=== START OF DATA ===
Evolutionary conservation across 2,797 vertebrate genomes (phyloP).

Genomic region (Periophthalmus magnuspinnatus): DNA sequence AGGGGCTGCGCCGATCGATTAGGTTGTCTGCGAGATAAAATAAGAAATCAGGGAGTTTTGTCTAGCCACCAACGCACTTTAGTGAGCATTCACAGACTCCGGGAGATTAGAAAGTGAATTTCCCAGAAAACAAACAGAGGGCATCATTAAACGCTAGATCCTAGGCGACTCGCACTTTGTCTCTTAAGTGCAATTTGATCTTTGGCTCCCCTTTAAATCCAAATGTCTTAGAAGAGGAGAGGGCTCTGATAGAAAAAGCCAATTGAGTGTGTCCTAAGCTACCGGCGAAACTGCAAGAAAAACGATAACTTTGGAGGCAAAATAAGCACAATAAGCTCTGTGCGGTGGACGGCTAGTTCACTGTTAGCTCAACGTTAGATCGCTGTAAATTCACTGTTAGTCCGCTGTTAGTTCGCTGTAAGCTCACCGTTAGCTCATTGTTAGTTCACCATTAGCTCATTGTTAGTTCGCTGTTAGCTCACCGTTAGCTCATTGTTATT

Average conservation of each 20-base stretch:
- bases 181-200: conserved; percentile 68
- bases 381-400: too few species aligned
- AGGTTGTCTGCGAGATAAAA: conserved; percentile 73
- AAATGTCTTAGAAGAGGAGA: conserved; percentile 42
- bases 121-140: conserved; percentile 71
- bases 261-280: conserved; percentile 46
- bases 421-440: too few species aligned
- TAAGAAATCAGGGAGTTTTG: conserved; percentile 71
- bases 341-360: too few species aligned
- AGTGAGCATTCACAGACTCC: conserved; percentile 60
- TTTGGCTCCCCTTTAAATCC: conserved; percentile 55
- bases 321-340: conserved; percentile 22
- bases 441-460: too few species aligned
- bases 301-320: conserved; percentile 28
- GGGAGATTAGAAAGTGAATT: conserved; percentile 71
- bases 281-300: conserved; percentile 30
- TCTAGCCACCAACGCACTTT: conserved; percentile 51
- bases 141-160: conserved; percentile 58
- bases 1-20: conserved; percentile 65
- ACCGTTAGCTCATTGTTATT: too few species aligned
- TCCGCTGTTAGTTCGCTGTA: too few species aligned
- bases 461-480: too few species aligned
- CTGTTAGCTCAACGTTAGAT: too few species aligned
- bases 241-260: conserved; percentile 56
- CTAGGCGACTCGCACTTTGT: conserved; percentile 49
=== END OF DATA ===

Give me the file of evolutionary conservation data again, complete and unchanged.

Evolutionary conservation across 2,797 vertebrate genomes (phyloP).

Genomic region (Periophthalmus magnuspinnatus): DNA sequence AGGGGCTGCGCCGATCGATTAGGTTGTCTGCGAGATAAAATAAGAAATCAGGGAGTTTTGTCTAGCCACCAACGCACTTTAGTGAGCATTCACAGACTCCGGGAGATTAGAAAGTGAATTTCCCAGAAAACAAACAGAGGGCATCATTAAACGCTAGATCCTAGGCGACTCGCACTTTGTCTCTTAAGTGCAATTTGATCTTTGGCTCCCCTTTAAATCCAAATGTCTTAGAAGAGGAGAGGGCTCTGATAGAAAAAGCCAATTGAGTGTGTCCTAAGCTACCGGCGAAACTGCAAGAAAAACGATAACTTTGGAGGCAAAATAAGCACAATAAGCTCTGTGCGGTGGACGGCTAGTTCACTGTTAGCTCAACGTTAGATCGCTGTAAATTCACTGTTAGTCCGCTGTTAGTTCGCTGTAAGCTCACCGTTAGCTCATTGTTAGTTCACCATTAGCTCATTGTTAGTTCGCTGTTAGCTCACCGTTAGCTCATTGTTATT

Average conservation of each 20-base stretch:
- bases 181-200: conserved; percentile 68
- bases 381-400: too few species aligned
- AGGTTGTCTGCGAGATAAAA: conserved; percentile 73
- AAATGTCTTAGAAGAGGAGA: conserved; percentile 42
- bases 121-140: conserved; percentile 71
- bases 261-280: conserved; percentile 46
- bases 421-440: too few species aligned
- TAAGAAATCAGGGAGTTTTG: conserved; percentile 71
- bases 341-360: too few species aligned
- AGTGAGCATTCACAGACTCC: conserved; percentile 60
- TTTGGCTCCCCTTTAAATCC: conserved; percentile 55
- bases 321-340: conserved; percentile 22
- bases 441-460: too few species aligned
- bases 301-320: conserved; percentile 28
- GGGAGATTAGAAAGTGAATT: conserved; percentile 71
- bases 281-300: conserved; percentile 30
- TCTAGCCACCAACGCACTTT: conserved; percentile 51
- bases 141-160: conserved; percentile 58
- bases 1-20: conserved; percentile 65
- ACCGTTAGCTCATTGTTATT: too few species aligned
- TCCGCTGTTAGTTCGCTGTA: too few species aligned
- bases 461-480: too few species aligned
- CTGTTAGCTCAACGTTAGAT: too few species aligned
- bases 241-260: conserved; percentile 56
- CTAGGCGACTCGCACTTTGT: conserved; percentile 49